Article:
Monday, April 11, 2011

Might Seattle Trade Down?

Dan Kelly over at Fieldgulls is theorizing that the Seahawks could be caught up in a frenzy of trading in this year's draft, with QB-desperate teams trying to move up and beat other teams to the punch.

Rob Staton of Seahawks Draft Blog jumps into the trade discussion by suggesting five first-round trade possibilities, some of which include Seattle as a contestant.

Another angle is Rob Rang's belief that teams will be shier about trading down this year due to the lack of a CBA. The previous CBA allowed teams to attach longer contracts to early first-rounders, but nobody knows what rules will be attached to those picks this year. Teams may not want to give up the extra years of ownership of those guys when they might not be able to use those players in their rookie season.

My take:



Teams like New England and Philadelphia have shown the ability to trade down and still keep their collateral in the first three rounds, where starters are usually found. If you can show me a scenario with Seattle trading out of the #25 spot for extra picks in those rounds, that has to be given due consideration.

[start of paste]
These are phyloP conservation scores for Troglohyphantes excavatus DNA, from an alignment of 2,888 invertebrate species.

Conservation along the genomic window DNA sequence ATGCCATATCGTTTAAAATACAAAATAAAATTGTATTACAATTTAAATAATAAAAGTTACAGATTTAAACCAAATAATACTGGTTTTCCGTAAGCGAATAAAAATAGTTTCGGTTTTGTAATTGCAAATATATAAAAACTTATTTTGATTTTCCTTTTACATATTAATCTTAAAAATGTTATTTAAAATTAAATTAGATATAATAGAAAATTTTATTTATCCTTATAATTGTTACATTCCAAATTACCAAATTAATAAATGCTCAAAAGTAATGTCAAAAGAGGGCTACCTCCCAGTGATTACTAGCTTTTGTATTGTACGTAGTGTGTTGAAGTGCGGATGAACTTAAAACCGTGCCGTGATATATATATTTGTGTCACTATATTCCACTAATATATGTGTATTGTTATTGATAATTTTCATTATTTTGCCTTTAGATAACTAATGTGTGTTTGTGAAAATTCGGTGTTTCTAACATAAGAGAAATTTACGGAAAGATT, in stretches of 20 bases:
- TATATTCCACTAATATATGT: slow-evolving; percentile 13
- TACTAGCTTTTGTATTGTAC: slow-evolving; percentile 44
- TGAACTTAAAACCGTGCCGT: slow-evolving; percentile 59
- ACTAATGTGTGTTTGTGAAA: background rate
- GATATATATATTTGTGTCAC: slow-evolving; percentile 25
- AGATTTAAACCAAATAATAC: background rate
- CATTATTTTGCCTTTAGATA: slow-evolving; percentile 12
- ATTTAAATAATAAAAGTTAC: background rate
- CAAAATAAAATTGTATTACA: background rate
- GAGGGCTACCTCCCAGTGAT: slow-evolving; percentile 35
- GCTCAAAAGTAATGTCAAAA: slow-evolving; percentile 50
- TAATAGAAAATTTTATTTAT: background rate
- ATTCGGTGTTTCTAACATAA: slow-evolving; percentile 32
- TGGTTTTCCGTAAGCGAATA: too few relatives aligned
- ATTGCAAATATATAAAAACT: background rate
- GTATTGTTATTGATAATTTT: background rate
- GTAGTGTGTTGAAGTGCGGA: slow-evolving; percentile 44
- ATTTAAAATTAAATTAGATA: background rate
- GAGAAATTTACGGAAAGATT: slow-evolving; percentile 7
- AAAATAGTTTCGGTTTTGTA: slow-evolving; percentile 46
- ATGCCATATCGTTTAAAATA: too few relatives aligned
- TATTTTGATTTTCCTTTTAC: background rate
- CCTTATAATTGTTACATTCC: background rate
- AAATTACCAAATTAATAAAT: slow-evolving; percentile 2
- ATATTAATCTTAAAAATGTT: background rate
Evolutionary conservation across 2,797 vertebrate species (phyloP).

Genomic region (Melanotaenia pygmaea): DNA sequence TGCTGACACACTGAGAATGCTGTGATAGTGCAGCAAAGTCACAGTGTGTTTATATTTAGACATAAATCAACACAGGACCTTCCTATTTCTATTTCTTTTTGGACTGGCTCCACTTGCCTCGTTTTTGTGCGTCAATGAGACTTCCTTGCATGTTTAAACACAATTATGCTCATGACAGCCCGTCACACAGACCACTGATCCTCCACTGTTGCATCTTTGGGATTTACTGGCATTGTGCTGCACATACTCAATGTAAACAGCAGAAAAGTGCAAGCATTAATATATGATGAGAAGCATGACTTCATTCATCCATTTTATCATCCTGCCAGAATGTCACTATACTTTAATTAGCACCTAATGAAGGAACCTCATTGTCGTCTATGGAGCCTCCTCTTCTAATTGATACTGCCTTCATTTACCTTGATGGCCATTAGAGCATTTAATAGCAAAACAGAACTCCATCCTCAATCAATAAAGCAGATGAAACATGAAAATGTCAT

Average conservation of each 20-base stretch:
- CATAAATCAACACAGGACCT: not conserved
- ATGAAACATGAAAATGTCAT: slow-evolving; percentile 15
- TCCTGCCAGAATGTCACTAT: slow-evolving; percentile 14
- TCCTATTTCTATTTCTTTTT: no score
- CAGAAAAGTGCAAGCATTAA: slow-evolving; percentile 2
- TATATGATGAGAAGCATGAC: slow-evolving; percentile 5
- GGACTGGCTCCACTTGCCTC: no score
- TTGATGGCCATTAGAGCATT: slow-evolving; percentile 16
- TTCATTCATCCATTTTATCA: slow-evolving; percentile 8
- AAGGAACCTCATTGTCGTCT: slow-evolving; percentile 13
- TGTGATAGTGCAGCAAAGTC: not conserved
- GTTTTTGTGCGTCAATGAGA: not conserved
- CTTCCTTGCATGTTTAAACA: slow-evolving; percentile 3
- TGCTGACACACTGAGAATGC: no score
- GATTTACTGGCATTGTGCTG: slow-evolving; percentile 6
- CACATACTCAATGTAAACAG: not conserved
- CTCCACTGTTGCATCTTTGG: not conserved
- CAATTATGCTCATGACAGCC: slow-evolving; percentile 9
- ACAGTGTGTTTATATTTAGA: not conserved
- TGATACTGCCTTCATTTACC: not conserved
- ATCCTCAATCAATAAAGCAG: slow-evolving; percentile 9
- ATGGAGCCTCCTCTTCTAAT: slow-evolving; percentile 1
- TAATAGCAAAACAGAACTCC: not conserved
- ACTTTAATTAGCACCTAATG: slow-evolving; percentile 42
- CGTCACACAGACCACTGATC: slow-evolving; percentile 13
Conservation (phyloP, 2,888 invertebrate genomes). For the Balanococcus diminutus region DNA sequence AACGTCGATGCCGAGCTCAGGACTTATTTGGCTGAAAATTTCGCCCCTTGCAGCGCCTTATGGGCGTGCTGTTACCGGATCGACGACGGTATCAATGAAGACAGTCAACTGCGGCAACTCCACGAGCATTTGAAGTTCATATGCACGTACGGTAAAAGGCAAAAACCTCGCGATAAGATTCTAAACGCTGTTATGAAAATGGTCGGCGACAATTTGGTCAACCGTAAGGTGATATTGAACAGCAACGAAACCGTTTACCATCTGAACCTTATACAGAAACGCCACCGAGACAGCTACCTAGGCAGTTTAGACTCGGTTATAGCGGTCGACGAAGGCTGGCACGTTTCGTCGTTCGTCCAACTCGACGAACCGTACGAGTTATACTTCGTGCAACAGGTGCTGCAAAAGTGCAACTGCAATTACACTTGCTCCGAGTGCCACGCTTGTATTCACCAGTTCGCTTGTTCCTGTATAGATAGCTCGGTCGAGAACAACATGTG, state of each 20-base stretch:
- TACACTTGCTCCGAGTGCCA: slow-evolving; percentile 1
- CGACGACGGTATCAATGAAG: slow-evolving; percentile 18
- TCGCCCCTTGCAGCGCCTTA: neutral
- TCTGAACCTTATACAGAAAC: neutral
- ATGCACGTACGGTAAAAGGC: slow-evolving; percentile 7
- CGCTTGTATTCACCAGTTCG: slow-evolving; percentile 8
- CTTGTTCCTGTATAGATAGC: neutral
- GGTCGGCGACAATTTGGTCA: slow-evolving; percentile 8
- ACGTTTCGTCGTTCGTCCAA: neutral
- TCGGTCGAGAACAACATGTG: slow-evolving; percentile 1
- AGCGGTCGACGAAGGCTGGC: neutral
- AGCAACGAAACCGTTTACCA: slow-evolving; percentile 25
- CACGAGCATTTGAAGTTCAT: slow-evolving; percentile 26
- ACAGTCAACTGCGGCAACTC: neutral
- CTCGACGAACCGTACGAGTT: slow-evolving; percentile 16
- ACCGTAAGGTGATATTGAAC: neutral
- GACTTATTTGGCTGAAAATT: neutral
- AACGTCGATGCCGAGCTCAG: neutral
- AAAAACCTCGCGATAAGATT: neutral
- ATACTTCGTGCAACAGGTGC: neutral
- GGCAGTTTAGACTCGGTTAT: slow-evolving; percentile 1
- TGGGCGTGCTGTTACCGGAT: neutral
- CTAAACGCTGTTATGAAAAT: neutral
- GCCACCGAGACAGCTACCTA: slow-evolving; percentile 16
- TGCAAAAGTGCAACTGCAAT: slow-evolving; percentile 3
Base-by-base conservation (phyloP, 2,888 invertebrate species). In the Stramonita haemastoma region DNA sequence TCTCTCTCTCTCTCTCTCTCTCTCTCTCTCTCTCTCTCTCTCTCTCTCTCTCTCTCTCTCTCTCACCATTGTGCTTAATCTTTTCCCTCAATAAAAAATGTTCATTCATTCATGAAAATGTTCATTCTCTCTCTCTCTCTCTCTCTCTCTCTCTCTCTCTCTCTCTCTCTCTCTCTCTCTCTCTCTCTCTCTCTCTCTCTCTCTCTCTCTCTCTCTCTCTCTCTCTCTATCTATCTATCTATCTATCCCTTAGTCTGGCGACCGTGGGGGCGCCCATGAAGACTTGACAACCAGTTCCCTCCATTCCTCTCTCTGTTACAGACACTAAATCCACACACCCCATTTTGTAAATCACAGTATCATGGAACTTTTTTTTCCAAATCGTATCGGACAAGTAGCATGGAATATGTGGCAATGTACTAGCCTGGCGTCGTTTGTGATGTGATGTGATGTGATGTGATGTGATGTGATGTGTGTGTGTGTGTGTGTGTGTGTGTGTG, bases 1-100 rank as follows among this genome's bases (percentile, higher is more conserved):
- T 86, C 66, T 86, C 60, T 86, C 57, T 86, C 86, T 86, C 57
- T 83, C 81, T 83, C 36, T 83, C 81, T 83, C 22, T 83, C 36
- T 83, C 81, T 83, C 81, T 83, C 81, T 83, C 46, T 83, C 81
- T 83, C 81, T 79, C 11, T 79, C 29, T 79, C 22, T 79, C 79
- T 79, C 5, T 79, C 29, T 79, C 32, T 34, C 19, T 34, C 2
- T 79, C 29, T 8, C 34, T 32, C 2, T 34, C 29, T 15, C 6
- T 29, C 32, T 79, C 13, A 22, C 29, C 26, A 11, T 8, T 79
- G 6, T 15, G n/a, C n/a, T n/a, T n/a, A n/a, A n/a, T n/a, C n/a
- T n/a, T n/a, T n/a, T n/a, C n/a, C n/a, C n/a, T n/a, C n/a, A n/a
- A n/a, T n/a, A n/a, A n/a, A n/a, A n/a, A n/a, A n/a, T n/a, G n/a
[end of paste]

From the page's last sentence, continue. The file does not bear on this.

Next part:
I insist, however, that trading down needs to be done with caution. I'm not interested in piddling around with late-rounders. Premiere talent is what gets the job done in this league, not necessarily multiple picks. Those picks still need to be good, and there's a reason lower-round players fall - they're not as good. I firmly believe that one first-round pick will usually impact a team far, far more than two fourth-rounders can. The gain needs to be worth the loss.

John Schneider got a lot of trade-down offers for Seattle's first three picks during last year's draft, and he stayed put. His restraint shows that he values players over picks, which I like. That being said, he's admitted that he was very tempted by those offers, and it's not unreasonable to think that he might pull the trigger should teams come calling again. This is especially true if his draft board has been emptied by the time Seattle selects.